When I tried to enroll my children in Sunday School Montgomery County where I live, I was told I had to be a member of the congregation, and despite my pointing out that I would derive no benefit from such membership, I was told “it would make my children feel better” if I joined. So I joined. I asked only that my children’s teachers be made aware that I was deaf and did not have the training necessary to fulfill the role of a typical Jewish father. This did no good because my children were continually coming home with questions that their teachers had told them to “ask their father”. These questions, of course, I could not answer, which embarrassed both me and my children. So I refused to continue as a member of this congregation and took my problem to a Reformed Temple hoping for more understanding. Here I was told by the rabbi that he was more interested in me than in my children. But I knew at that time there was little he could do for me, although, if my children had proper training, proper contacts, it was possible, even probable, that when they grew older they could interpret for me at the Services and thus bring me back in the fold. Since this was not be, I had a private tutor to complete their religious education because it was never a matter of cost but rather of principle that motivated my actions. My sons were Bar Mitzvah but they never really had the social or religious contacts with lead to regular attendance at any Temple. At this time, two of my children have married Gentiles. The other two will probably do the same. This hurts. Whether he attends a Temple or not, whether he is a deaf or not, a Jewish boy who grows up in a Jewish household, is still a Jew. And I began to wonder – how many families are there in the same situation as I? If the deaf Jew is not important to the Temple, certainly his children’s children should be and their future is worth considering.

Larges cities have deaf congregations. New York, Philadelphia, Chicago, Los Angeles, all boast of congregations of deaf people. All have regular services for deaf Jews and some may even make provision for the children of their members, but not enough is being done, not for the hearing children of deaf parents, not for the deaf children who live in all parts of the country, not just in the big cities and even in the cities where there are deaf congregations; all too often the impact is lost by the use of lay readers, interpreters and the like. The deaf Jew is reasonable enough to understand why an interpreter might be needed where only a few deaf people are involved. We do not really believe that every rabbi should or would learn to communicate with us in our own language, but we do think that where congregation is large enough this should be done. We should be able to get rabbis who are thoroughly familiar with all aspects of deafness, who can communicate with us in our own language, and who can instill in us a feeling of trust and security.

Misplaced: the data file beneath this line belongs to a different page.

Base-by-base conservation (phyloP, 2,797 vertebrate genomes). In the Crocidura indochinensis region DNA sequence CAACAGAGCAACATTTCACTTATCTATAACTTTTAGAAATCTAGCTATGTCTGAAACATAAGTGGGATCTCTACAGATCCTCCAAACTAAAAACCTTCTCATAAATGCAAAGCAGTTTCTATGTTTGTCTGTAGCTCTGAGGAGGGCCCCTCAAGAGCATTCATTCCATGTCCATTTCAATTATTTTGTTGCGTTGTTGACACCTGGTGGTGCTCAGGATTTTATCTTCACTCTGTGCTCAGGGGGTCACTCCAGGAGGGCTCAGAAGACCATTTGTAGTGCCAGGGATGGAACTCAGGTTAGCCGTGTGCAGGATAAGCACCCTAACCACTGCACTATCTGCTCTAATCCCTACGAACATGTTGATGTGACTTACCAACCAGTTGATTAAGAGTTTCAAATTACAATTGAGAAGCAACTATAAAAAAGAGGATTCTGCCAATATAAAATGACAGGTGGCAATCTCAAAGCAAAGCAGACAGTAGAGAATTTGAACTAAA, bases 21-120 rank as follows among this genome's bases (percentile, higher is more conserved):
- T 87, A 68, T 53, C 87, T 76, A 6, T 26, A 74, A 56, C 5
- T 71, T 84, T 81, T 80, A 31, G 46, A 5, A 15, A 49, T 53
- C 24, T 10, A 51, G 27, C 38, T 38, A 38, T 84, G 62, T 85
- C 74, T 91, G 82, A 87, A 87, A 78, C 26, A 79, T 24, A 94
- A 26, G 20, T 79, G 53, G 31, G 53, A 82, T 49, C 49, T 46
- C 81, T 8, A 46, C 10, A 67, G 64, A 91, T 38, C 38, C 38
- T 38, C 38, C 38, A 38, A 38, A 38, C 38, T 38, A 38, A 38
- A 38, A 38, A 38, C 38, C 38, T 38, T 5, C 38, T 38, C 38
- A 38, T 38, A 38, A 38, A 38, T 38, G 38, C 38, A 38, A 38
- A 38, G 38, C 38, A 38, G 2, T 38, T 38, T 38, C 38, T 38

For our deaf children, there should be a more intensified effort to see to it that they get proper religious training. It is disheartening to note that when reading over the literature on education, there is, if not frequent, at least regular mention of what is available for Christians – and almost nothing – I say almost to be conservative because I have found nothing at all – about programs for Jews. I don’t care whose fault this is and I would not even want to speculate on whose responsibility it is to insure that something is done to provide our deaf Jewish children with adequate religious training. It seems to me that if religion is important, then it is the responsibility of those primarily concerned with religion to see to it that the children are not neglected.

It is fairly certain that there is at least one Temple located in those communities that contain residential schools for the deaf. Many of these schools may have only a few Jewish children but they are there. For the most part the children, perhaps, are en route between the school and their homes on Fridays; they generally live too far from the school to return to their homes for the holidays, Jewish holidays that is; so they get no attention at all. Why can’t the Temple take the initiative in seeing to it that the children get adequate training? I am sure school administrations would cooperate, and that interpreters, could be found to assist the rabbis in this important task if it were undertaken. When one stops to consider that it is not only the deaf child who is being lost to Israel, but also his children and his children’s children, the effort necessary appears justified. After all, aren’t we all the Lord’s Chosen People ?